A new report from Dell and Intel reveals that UK students are increasingly in support of pursuing esports as a qualification, believing it would be as useful as a traditional school subject like maths or science.
Out of 700 students, 53% believe or strongly believe that esports is a useful skill, and 56% believe a qualification in esports could help them get into university. 78% of UK students, aged 11-17, now claiming to be gamers, say that esports has driven other passions such as content creation.
An esports qualification, according to the kids surveyed, could help with critical thinking, new skill acquisition, and ability to communicate. Over half of UK students believe an esports qualification would be as useful to them as a traditional subject like maths.
Esports also topped the list of preferred extra-curricular activities beating out traditional pursuits like dance, drama and art.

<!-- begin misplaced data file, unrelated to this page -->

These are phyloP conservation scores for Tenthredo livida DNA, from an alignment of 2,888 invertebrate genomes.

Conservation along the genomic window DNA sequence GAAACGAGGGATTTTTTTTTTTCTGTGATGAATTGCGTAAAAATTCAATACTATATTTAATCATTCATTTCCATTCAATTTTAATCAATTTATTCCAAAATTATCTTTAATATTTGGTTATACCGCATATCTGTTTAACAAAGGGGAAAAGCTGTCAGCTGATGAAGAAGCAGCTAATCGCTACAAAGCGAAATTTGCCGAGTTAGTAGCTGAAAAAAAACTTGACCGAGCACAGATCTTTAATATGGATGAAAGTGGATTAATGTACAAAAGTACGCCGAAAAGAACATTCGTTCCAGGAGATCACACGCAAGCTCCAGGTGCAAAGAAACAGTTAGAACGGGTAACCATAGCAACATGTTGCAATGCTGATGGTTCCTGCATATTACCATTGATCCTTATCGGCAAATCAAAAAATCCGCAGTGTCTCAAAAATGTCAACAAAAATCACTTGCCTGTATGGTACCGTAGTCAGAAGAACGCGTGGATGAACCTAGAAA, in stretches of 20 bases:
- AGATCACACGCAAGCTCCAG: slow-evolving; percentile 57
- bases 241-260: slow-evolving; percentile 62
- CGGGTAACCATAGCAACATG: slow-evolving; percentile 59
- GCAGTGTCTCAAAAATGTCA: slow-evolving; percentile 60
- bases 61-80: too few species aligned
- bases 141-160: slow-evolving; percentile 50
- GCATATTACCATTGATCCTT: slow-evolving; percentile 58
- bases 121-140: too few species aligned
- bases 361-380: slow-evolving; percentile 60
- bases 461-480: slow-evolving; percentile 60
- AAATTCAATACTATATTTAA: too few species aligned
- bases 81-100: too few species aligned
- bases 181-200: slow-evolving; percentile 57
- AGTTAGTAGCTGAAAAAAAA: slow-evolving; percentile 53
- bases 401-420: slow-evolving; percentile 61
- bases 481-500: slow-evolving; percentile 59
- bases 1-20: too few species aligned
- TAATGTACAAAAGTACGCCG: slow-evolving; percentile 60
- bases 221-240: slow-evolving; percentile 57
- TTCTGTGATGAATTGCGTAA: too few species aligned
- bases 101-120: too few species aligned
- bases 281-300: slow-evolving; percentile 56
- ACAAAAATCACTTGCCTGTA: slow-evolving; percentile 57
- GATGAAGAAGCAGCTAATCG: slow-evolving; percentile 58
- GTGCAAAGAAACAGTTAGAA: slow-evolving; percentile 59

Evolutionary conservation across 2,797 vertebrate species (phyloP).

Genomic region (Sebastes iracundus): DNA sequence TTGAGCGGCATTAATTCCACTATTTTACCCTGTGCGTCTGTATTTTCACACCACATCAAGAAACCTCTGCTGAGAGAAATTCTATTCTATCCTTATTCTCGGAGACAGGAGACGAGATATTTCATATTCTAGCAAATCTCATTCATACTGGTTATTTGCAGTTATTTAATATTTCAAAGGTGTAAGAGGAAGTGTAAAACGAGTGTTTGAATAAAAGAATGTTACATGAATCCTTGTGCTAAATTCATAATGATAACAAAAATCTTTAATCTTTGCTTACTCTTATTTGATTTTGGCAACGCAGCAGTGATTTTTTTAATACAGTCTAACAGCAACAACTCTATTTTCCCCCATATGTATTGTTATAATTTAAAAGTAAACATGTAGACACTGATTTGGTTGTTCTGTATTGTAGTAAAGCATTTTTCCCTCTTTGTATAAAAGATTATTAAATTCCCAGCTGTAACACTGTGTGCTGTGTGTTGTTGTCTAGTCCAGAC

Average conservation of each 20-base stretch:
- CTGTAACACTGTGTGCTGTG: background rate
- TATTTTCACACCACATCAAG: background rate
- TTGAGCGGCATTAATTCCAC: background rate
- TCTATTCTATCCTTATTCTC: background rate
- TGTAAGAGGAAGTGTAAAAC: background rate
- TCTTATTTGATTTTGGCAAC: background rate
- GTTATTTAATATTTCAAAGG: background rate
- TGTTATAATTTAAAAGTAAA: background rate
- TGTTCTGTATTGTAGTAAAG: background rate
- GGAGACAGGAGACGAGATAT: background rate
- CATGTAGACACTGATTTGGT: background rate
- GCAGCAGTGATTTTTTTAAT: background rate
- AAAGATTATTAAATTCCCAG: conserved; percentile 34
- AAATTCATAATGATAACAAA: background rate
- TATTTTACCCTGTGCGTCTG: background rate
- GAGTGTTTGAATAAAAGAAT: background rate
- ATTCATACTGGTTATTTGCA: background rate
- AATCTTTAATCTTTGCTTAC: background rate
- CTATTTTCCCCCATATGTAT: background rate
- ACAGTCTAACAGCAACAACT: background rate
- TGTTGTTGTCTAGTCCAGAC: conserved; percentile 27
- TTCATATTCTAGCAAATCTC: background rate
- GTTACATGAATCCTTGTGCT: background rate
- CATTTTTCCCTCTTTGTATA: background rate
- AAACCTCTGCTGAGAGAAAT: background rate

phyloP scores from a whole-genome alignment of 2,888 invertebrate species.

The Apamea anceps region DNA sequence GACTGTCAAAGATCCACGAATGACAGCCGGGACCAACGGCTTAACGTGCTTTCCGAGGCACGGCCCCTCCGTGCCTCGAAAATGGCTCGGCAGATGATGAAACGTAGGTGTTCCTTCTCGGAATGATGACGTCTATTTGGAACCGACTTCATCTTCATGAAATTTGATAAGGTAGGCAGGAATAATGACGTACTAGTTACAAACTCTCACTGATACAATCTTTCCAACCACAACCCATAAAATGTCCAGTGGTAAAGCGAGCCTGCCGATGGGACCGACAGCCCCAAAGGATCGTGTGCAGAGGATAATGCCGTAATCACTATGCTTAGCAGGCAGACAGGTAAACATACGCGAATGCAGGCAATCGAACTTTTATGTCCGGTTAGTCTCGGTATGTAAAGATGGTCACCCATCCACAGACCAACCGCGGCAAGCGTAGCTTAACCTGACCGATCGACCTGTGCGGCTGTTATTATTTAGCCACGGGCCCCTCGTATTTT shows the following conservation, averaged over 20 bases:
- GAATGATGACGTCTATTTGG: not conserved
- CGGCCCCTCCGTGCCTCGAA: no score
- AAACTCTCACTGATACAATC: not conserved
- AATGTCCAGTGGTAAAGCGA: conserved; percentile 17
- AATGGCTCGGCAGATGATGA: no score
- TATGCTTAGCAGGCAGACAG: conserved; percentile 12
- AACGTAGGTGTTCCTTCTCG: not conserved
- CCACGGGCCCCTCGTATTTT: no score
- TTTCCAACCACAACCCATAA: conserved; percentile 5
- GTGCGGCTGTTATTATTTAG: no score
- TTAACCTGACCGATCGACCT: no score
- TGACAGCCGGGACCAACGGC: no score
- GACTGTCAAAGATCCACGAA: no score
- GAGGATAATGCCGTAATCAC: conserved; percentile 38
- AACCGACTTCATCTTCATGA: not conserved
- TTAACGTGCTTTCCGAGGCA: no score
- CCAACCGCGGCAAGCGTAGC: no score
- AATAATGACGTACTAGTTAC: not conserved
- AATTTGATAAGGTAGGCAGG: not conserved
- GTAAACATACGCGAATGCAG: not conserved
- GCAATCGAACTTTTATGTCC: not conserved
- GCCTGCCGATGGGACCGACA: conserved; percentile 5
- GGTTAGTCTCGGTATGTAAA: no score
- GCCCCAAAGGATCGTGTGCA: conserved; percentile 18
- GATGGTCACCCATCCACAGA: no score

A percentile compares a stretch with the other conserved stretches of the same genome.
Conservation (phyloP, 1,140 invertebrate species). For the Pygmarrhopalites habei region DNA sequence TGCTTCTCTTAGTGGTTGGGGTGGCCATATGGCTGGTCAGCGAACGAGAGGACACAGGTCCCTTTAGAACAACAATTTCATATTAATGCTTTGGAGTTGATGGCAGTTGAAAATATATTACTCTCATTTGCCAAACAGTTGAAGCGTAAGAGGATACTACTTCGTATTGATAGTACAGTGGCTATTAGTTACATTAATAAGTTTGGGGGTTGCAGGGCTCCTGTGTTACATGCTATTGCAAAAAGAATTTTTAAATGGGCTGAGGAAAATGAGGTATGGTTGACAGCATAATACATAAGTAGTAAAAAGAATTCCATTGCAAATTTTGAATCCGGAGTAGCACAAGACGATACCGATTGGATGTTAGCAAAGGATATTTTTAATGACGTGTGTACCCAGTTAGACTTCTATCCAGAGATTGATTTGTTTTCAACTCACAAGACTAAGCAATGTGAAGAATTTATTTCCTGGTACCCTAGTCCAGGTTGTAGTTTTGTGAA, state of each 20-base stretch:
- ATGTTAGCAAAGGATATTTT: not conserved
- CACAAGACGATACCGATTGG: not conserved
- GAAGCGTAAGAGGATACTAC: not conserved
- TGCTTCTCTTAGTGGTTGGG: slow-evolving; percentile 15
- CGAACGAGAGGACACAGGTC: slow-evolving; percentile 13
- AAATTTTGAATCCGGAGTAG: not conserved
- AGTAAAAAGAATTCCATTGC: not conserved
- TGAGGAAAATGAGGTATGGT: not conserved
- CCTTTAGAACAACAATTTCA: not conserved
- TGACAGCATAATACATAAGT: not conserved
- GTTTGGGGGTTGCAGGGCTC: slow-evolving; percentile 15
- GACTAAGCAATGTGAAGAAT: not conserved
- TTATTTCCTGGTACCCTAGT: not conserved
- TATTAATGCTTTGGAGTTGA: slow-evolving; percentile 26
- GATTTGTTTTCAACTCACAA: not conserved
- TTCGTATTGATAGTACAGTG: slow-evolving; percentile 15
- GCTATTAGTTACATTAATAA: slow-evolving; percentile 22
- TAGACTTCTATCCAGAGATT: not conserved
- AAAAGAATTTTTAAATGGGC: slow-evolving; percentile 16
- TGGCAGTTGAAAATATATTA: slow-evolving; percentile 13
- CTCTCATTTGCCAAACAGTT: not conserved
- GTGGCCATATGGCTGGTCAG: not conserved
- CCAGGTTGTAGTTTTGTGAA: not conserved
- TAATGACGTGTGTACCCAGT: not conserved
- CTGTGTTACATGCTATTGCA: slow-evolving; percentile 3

41% indicated they would opt to take an esports qualification if it were available, and many believe it would help them with critical thinking, new skill acquisition, and communication ability.
The research follows a wave of growth in the scholastic gaming sector in the UK, from schools in Scotland partnering with local colleges for esports curriculums to independent training provider Virtual Learning UK partnering with Belong Gaming Arenas to launch an esports BTEC.
The director of the report, Dr. Eliza Filby, stated: “For this generation, school doesn’t end at 3pm. There is a misconception that video games and esports have no real value for young people, when in fact through them key skills are developed that will prepare them for the inevitable metaverse and AI-driven future. While there are other things that the Alpha generation will need to thrive in the future, from engagement with the natural world to face-to-face communication, we need to understand that video games are one of those core experiences that will help prepare them for the 21st century.“